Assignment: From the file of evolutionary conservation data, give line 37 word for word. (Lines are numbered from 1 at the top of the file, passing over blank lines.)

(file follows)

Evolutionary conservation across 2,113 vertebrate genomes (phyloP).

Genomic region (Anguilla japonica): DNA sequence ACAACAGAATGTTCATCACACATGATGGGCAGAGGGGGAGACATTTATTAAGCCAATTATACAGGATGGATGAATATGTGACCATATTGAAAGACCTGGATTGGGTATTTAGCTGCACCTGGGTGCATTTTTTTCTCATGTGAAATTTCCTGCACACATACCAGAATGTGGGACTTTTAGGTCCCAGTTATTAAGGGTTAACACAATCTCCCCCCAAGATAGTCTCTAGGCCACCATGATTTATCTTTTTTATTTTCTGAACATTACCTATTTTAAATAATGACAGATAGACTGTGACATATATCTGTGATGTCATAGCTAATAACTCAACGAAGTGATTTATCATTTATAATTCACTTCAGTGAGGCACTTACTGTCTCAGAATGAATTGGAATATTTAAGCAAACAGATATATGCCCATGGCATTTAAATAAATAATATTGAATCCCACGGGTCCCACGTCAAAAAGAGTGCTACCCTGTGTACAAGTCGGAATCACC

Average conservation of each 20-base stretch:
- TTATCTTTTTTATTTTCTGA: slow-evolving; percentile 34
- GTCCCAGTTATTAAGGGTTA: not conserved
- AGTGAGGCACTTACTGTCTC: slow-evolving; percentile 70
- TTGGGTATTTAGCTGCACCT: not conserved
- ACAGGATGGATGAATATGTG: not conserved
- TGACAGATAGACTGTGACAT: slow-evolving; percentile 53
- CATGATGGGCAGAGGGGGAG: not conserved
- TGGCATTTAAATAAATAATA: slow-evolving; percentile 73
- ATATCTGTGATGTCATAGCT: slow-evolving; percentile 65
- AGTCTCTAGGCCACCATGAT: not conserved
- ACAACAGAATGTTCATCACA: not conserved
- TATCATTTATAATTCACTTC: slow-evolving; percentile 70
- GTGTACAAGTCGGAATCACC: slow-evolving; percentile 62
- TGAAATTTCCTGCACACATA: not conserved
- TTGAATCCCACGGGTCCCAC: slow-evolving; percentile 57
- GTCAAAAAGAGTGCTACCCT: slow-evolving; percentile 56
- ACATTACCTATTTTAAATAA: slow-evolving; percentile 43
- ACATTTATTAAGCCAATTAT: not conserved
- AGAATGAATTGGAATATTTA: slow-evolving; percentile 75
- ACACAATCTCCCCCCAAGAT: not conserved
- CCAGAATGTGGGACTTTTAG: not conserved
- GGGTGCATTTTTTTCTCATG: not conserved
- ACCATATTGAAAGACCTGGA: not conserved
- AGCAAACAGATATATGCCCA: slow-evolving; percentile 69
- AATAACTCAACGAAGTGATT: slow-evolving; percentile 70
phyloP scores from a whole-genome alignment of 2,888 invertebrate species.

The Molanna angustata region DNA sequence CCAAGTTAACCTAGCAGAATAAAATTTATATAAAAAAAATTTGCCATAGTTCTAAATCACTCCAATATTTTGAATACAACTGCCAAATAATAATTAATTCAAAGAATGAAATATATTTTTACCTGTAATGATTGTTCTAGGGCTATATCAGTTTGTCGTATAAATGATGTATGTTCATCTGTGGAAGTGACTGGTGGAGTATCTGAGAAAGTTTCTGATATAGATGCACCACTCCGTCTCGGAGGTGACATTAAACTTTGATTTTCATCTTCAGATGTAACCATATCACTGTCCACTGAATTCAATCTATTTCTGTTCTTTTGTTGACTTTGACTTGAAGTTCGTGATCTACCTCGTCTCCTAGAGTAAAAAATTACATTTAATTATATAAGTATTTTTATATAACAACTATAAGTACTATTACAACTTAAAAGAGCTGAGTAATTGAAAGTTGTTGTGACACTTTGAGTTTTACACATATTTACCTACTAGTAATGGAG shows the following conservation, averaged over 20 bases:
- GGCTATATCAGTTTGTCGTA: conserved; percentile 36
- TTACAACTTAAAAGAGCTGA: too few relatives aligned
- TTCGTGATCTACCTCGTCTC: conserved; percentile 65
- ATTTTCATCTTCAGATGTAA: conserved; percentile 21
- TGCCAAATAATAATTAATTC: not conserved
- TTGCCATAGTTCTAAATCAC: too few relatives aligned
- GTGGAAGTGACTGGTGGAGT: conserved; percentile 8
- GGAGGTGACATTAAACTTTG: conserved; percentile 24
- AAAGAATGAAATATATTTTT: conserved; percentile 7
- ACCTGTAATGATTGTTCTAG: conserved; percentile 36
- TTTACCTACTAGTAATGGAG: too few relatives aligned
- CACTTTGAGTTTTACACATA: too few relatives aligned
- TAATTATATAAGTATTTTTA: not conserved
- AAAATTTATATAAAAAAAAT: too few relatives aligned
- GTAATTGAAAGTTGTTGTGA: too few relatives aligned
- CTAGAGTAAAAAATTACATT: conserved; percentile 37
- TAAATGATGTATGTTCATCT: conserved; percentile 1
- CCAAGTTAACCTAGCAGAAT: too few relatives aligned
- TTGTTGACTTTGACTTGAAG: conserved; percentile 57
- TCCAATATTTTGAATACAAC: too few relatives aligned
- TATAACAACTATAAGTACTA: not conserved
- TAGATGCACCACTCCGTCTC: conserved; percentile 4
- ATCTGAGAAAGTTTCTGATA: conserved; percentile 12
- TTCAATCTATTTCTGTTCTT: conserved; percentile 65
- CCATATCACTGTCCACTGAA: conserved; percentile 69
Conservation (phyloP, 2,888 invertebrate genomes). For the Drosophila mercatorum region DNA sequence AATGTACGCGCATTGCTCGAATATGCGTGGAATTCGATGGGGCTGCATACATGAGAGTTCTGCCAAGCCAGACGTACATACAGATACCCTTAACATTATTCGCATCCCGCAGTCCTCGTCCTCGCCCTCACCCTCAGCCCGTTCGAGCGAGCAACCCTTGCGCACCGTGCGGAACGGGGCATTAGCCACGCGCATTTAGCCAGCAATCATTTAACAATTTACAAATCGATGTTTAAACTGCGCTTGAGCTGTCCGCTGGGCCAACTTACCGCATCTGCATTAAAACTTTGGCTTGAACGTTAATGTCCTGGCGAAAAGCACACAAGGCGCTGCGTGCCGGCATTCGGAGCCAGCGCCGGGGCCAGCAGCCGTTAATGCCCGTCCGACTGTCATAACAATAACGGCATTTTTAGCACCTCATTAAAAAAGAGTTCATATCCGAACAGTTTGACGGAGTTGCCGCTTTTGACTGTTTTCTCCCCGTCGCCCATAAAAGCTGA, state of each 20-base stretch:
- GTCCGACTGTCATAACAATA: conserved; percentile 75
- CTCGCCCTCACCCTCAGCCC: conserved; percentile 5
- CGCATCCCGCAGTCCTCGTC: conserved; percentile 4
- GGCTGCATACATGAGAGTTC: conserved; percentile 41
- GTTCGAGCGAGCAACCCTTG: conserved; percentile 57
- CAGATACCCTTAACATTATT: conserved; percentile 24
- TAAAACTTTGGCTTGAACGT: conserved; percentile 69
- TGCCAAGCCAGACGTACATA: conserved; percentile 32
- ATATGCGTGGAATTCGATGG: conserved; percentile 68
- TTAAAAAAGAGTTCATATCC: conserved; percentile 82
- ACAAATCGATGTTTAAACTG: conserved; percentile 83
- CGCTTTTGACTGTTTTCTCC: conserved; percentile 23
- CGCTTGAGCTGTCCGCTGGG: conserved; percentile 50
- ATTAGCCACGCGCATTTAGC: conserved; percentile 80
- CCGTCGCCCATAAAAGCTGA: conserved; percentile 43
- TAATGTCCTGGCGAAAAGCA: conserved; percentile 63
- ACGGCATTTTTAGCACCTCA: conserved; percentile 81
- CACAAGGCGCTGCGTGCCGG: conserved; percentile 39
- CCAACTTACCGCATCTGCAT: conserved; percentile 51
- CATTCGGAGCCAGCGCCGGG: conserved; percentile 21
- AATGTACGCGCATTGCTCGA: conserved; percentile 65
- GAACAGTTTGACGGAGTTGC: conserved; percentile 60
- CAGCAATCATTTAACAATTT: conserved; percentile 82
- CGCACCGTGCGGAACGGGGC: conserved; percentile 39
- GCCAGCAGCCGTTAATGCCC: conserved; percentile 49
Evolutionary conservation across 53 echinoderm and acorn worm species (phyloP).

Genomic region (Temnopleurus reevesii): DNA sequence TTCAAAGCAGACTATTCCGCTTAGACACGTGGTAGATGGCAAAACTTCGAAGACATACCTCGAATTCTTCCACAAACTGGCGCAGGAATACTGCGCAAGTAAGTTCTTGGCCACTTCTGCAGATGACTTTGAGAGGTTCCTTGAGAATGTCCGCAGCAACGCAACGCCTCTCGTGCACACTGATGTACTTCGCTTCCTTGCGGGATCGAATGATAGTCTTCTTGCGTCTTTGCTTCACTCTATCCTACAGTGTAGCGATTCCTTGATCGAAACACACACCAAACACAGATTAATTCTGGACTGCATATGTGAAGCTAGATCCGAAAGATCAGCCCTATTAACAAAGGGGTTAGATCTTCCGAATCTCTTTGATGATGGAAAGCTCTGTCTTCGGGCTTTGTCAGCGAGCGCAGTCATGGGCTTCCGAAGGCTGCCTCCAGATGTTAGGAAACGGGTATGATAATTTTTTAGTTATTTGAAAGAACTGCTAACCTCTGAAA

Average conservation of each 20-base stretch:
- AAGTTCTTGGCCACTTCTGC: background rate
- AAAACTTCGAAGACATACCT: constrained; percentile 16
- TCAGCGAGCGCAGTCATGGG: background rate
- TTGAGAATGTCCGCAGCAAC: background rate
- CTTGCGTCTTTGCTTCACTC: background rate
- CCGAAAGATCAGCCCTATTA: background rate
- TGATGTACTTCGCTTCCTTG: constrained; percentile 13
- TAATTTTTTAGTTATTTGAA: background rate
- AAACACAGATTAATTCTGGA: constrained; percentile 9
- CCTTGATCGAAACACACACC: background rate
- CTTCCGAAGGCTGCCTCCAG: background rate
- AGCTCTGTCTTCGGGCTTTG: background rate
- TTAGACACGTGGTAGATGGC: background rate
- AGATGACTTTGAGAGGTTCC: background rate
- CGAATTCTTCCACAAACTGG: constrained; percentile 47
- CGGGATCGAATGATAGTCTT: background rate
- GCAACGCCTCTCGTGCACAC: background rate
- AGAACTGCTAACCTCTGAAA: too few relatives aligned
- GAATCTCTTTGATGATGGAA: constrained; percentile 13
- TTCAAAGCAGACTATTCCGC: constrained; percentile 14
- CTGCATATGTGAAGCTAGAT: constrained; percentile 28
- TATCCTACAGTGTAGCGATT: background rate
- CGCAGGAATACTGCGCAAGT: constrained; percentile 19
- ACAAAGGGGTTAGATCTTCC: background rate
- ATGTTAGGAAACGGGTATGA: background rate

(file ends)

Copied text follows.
- GTGGAAGTGACTGGTGGAGT: conserved; percentile 8